We’ve been a year clear of the devil bugs and I still start freaking out if I get an itch while sitting on the couch. I’m so sorry you have to continue to live in those conditions. It took my property manager a day to respond and a month before the team could get us on the schedule for treatment. That was torment. They even gave me a giftcard for all the laundry involved. I refused to take my clothes out of their sealed tubs for six months after the treatment.

      1. animaniactoo*

        It took me more than 3 years before I stopped freaking out about an itch. And as far as we have ever been able to determine, only one bed bug actually made it into my home (see above about grandfather’s apt/exposure).

    4. Annoyed*

      No worries. I know that my response would be to want to just walk away from my house and everything I own. Just leave it all behind and start over somewhere sterile. I am so sorry you have to deal with this.

    5. WellRed*

      And now you’ve become an expert on a topic you never wanted to. I hope I never need it, but I appreciate all the information you’ve provided

    6. stk*

      Good luck ongoing, Bedbug LW! Bedbugs are awful.

      I work with pest control professionally, and you’re right bed bugs don’t just travel on everything all the time like fleas, but they do travel in fabric – bags left on beds is the typical one, but clothes or other fabric that touches anything with bedbugs can get infested. Which is gross!

      For other people wondering about this, it’s maybe also worth noting that in lots of places, like the UK where I am, your employer would have a legal duty to protect your colleagues from bed bugs, and wouldn’t have much choice about telling everyone.

    7. Alton*

      You have my sympathy, and I’m glad that things seem to have gotten better even if it’s not a perfect outcome (yeah, my understanding is that it can be challenging to totally eradicate bed bugs from apartment buildings–and it sounds like your landlord isn’t doing a great job to begin with).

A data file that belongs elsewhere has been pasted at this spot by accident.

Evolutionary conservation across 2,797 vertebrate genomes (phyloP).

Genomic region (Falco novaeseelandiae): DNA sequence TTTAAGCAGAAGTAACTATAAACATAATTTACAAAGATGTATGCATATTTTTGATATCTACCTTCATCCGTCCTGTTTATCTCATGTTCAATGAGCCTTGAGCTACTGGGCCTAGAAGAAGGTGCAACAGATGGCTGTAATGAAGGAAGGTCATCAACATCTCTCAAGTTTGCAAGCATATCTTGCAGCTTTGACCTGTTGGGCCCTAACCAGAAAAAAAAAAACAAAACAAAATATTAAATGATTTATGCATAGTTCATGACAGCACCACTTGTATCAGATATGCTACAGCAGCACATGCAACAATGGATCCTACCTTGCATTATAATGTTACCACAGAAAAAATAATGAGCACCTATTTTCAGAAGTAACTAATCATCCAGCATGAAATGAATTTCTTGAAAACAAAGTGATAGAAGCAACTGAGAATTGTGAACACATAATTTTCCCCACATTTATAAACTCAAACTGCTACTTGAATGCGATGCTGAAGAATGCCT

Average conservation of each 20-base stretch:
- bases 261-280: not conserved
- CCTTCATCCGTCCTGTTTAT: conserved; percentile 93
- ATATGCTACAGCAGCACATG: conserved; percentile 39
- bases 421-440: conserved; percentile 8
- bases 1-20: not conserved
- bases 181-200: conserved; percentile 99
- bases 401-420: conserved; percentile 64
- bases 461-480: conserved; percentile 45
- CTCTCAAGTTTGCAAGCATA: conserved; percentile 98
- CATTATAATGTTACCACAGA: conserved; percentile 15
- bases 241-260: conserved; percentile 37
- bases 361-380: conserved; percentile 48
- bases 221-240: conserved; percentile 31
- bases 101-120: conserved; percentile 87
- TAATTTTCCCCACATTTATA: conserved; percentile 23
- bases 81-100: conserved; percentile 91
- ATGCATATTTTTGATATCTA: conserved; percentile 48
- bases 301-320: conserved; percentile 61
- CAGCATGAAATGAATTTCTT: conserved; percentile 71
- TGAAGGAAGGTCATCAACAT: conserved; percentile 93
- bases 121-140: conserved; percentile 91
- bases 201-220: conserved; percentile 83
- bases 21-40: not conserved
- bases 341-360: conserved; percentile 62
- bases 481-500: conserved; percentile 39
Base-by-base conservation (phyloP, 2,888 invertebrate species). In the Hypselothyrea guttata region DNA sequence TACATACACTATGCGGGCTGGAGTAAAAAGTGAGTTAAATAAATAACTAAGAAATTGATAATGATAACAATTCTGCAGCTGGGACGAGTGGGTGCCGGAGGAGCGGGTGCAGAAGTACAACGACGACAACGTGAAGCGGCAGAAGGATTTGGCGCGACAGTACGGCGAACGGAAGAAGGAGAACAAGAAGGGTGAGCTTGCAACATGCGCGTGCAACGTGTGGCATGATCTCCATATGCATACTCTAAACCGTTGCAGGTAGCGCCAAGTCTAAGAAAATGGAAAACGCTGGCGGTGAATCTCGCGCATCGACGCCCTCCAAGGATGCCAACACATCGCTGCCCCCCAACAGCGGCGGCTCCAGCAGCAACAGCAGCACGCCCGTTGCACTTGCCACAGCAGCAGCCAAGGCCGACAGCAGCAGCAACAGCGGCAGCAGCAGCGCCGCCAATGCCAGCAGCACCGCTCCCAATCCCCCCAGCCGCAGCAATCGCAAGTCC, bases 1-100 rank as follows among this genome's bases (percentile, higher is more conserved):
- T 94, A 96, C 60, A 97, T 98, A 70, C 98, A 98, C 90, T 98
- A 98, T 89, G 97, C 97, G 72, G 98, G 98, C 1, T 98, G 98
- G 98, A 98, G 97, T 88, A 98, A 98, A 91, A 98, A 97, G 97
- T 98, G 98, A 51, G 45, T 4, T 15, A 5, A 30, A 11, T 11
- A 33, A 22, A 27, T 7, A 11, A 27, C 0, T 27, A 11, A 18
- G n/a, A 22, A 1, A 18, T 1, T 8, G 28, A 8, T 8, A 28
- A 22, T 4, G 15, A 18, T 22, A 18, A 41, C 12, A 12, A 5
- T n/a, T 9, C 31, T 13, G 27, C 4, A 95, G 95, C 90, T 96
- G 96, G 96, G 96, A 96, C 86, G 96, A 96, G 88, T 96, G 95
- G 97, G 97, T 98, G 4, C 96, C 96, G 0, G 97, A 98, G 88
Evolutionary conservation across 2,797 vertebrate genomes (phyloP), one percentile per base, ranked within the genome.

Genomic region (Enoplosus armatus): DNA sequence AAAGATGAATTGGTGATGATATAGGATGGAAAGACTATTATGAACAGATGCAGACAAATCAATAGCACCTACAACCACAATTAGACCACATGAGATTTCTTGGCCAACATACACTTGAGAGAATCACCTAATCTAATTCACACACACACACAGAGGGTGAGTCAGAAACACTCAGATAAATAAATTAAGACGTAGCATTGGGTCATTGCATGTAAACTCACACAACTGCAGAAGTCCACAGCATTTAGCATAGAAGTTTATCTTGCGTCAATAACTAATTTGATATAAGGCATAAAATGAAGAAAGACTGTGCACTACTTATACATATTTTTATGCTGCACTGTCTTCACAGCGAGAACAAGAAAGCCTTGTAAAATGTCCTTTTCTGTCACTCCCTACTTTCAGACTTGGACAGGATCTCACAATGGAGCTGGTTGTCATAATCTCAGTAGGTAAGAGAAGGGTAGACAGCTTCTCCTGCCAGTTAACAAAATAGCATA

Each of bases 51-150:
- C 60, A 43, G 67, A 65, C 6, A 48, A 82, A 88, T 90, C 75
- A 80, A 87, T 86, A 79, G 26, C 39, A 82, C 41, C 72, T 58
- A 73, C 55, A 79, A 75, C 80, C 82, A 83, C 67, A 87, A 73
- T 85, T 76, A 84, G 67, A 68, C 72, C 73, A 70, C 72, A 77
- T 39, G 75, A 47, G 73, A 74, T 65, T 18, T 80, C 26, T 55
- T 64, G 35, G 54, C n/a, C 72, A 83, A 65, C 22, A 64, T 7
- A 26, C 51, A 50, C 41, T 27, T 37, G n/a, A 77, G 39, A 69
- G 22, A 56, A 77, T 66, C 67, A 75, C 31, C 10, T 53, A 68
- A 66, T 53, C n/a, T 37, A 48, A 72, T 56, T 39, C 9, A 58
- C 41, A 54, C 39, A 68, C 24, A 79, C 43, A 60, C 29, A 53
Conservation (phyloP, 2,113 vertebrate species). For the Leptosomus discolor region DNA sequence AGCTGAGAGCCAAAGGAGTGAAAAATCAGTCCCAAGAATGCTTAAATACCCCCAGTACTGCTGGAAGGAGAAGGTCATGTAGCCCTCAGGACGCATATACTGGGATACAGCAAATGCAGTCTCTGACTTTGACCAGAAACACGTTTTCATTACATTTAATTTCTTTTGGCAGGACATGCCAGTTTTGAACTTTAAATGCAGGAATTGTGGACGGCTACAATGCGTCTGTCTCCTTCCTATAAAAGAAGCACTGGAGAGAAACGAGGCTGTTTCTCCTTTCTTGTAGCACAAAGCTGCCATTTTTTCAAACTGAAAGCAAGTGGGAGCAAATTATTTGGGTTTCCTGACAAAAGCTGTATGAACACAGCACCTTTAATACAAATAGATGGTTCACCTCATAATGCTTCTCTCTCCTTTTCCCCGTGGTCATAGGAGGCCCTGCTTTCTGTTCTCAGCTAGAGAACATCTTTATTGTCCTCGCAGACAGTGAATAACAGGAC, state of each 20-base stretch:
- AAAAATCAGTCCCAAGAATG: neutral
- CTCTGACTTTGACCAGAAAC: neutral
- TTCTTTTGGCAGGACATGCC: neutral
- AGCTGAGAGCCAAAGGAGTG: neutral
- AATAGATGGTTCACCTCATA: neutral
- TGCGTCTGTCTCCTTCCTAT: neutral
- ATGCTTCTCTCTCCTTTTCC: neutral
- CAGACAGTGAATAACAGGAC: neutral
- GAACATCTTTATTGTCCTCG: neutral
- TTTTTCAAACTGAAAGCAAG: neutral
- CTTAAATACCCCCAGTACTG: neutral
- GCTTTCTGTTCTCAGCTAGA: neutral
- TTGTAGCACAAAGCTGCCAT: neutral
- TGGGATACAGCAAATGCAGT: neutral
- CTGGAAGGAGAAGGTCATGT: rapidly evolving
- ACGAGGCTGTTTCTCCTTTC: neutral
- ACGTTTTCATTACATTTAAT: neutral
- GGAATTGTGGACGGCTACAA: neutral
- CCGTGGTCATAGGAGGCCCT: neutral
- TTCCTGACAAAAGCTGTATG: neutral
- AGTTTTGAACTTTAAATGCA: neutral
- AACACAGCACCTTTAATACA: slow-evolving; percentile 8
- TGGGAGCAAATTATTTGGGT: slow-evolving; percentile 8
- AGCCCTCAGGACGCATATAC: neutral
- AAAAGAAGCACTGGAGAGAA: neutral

I had a possible bed bug scare (had some weird bites but couldn’t find any evidence beyond that), and just being in a watchful mode can be exhausting. I can definitely see why treating an infestation can be so traumatic for people. But I also think that the stigma and inaccurate information floating around makes things worse. Bed bugs have a sort of mythic quality to them that inspires fear. Google Chrome on my phone will still suggest click-baity bed bug articles to me sometimes because of my search history (thanks, Google…), and a lot of these articles will have headlines with language like “ambush” or “attacked.” Bed bug infestations can definitely feel like an ambush to the people dealing with them, but I’m not sure it helps for the media to characterize the bugs that way.

      1. Temperance*

        Bedbugs are no joke. Two summers ago, Booth and I got attacked by some kind of insect while riding a bus. We were both covered in ugly, extremely itchy, red welts. We tore apart our entire house looking for evidence of an infestation. Thankfully, we were fine.

        I ended a friendship over bedbugs, TBH. Friends of my husband invited us over to meet their baby (aww) but I had a cold. A week later, they reached out to me for legal help with their severe bedbug infestation. So basically, they wanted baby gifts and free legal advice and didn’t care about exposing us to their infestation.

    8. OyHiOh*

      I juuuuuuuuuuuust discovered bedbugs. Kids told me they were getting mosquito bites and, truth, the window screens in this old house are not exactly robust and it has been relatively wet recently so I didn’t think much of it. Took clean bedding to children’s beds a couple days ago and discovered BUGS! That was not a happy discovery. I’m using a lot of the hard won lessons in this post to deal with our problem, which most likely came in with a house guest who traveled internationally, multiple very large airplanes/hotels/other shared and bedbug prone spaces to get to us.

  4. Teapot librarian*

    Re: invasive interview questions. I wondered while listening to the letter if the positions the LW is applying for are in the social work/social service arena where they might be looking for personal background that would (theoretically) make the employee better able to relate to the client. Otherwise yeah, those are pretty terrible questions.

    1. Detective Amy Santiago*